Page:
But the old edax rerum has bitten another mouthful out of the day, and we come again for a third look at Cheapside. And what a spectacle it is the whole broad thoroughfare is one mass of life, as full of activity as Thomas Carlyle's Egyptian pot of tame vipers, who had nothing else to do all their lives long, but each one to struggle to get his head above his fellows - which after all is very much what this city pot of human beings are about, if the truth were told. One wonders whence came all this marvellous concourse of eager energies. Carts, waggons, carriages, gigs, dog-carts, phaetons, drays, with a score or two of omnibuses, choke up the roadway, while the foot pavement is hidden almost every inch from view by the swarming pedestrians. Here and there a heavy team stands patiently waiting at one of the narrow turnings [-192-] from the main channel, for an opportunity to dash forward into the living stream. The rattle and rumble of wheels, which has been increasing momentarily since the dawn, has swollen into a deafening crash, continuous and unbroken as the roar of a cataract. Every face you meet is alive with interest; hand, heart, and head are working while day lasts. From some of the side streets and from narrow entrances of warehouses you see working-men and porters with paper caps and aprons rolled round the waist, making the best of their way to the cook-shop or the coffee-house, by which you learn that the big bell of St. Paul's, whose note could not pierce to your ear through the roar of traffic, has just struck ONE.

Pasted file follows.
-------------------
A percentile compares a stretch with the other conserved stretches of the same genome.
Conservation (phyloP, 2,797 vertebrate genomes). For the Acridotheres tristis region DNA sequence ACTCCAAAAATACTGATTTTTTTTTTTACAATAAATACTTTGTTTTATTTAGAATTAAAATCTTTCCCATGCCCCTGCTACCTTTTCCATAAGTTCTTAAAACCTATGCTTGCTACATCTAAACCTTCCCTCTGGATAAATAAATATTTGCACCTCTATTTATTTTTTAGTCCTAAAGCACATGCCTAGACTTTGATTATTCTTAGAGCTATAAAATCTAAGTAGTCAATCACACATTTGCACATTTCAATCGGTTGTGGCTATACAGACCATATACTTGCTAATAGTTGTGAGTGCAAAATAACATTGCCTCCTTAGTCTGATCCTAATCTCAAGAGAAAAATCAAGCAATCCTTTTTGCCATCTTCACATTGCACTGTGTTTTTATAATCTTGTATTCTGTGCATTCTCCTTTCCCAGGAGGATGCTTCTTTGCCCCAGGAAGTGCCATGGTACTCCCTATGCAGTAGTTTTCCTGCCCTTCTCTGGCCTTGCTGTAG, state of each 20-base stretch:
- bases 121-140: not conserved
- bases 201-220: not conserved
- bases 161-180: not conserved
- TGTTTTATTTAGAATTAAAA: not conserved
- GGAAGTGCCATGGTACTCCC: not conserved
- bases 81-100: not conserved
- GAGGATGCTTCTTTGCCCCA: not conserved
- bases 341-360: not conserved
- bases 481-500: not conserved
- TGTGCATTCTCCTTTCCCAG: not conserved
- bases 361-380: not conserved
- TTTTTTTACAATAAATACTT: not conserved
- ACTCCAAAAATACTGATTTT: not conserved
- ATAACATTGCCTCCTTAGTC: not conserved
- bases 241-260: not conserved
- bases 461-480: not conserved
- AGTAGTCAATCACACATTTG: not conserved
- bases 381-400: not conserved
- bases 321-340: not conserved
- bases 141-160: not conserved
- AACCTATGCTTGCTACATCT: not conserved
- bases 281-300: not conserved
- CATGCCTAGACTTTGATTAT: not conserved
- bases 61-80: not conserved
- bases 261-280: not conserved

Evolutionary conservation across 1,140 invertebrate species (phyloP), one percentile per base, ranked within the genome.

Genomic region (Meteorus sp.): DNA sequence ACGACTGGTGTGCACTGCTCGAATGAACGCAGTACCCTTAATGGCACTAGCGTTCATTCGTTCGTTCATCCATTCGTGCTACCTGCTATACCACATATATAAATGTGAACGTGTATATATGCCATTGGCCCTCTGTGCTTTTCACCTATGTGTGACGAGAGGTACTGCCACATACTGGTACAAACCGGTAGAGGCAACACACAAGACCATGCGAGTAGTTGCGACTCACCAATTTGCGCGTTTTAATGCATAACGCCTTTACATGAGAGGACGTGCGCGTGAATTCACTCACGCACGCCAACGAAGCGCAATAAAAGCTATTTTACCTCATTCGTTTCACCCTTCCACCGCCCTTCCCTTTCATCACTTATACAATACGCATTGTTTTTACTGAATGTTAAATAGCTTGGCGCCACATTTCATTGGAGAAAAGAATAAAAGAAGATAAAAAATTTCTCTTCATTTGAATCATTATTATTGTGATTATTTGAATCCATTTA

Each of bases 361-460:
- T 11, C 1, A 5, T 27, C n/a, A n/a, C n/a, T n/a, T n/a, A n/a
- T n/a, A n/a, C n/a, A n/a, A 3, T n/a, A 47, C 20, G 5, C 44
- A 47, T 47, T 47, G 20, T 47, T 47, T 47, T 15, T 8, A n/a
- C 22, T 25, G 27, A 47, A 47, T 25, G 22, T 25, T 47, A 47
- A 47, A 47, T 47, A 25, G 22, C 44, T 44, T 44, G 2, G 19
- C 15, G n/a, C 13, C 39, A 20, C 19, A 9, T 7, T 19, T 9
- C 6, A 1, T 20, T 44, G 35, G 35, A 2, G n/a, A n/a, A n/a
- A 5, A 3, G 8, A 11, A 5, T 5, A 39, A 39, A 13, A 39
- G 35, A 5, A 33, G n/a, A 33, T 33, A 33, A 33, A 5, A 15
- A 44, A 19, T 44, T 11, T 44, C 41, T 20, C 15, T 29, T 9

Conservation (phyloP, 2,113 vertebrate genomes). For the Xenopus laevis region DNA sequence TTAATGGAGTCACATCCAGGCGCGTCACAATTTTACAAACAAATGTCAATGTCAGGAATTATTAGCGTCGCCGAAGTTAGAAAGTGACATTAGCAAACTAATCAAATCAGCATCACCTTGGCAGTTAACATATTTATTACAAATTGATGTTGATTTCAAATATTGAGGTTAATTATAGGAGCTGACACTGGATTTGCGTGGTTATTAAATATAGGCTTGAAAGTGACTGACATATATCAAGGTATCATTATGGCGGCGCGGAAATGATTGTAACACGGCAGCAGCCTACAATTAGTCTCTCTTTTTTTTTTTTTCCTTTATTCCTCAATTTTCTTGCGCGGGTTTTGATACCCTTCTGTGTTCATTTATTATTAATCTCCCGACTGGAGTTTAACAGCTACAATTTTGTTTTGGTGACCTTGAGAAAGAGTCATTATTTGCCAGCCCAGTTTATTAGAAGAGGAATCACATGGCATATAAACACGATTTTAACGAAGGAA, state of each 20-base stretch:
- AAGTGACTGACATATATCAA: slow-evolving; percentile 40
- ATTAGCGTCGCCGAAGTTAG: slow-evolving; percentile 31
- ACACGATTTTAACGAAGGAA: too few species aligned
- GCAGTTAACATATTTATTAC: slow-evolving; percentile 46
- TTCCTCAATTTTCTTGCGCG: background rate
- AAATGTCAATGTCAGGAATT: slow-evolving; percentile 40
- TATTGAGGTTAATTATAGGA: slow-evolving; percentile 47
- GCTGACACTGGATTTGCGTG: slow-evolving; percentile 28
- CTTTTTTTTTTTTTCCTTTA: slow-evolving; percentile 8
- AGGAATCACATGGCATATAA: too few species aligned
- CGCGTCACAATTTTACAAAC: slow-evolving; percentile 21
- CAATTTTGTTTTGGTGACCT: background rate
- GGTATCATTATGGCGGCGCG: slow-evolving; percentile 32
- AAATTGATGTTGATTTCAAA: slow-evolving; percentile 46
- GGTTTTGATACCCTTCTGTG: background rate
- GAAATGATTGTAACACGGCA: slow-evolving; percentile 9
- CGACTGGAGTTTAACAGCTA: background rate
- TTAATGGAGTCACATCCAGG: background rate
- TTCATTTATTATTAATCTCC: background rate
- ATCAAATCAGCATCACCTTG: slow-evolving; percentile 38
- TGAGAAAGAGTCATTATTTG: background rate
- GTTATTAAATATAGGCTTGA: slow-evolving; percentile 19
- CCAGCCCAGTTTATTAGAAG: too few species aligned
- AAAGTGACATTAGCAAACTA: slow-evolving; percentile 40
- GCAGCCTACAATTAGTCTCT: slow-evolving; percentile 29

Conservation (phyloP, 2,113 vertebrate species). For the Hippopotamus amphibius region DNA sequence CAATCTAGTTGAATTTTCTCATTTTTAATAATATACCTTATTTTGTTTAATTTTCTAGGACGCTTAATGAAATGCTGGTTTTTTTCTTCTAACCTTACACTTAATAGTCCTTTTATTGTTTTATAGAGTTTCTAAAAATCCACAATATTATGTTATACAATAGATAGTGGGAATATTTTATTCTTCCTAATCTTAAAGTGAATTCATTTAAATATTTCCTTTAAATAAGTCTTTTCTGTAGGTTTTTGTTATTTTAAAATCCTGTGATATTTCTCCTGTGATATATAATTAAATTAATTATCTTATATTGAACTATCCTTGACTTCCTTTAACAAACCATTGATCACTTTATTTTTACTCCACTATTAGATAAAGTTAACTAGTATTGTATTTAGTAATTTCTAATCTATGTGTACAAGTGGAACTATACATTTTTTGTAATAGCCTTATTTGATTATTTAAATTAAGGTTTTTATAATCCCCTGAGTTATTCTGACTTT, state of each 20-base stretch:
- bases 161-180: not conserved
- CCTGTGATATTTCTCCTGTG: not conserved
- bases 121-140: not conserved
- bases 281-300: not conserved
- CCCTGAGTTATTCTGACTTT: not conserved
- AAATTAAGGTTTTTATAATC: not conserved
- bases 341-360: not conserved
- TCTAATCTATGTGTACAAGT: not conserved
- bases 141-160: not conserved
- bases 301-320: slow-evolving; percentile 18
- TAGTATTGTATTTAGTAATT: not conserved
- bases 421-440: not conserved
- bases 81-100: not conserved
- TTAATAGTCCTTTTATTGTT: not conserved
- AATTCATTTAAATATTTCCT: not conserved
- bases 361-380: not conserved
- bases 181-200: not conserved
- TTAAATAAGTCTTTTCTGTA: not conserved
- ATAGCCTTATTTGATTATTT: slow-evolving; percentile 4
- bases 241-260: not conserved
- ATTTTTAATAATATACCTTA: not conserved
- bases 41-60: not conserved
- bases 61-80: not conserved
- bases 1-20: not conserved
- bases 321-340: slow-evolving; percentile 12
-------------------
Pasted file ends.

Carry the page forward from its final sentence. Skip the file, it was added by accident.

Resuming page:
Another interval.- The din of commerce continues without an instant's pause, but the symptoms of ebb-tide begin to be visible to the experienced eye. The busses which have been crawling at the picking-up pace for the last five or six hours as they passed towards the west, now drive smartly off, crammed, it is said with bulls and bears, whose feeding time is at hand. Here and there the smart "turn-out'' of the merchant or capitalist - phaeton, brougham, or close chaise, drawn by a spanking grey, darts off rapidly from the scene of action - a token to everybody that business is over for this day on the Stock Exchange, and that it is FOUR o'clock. Two hours later, and the stroke of six is heralded by signs which, standing at the junction of Cheapside with St. Martin's-le-Grand, it is amusing to witness. Then the steps of the Post Office are besieged by a motley class of the population. Enormous bags of damp paper and printer's ink run on very little feet, and plunge themselves head-foremost into yawning receptacles ; grave gentlemen forget their gravity, and hasten with long strides to deposit their epistolary contributions ; lanky runners dart forth from dark places and narrow short-cuts, and while the hour is yet striking save by a second the inevitable post. Mail carts [-193-] drive up from all quarters, and postmen with corpulent bags from the district offices flock rapidly and silently to the grand centre of a nations correspondence.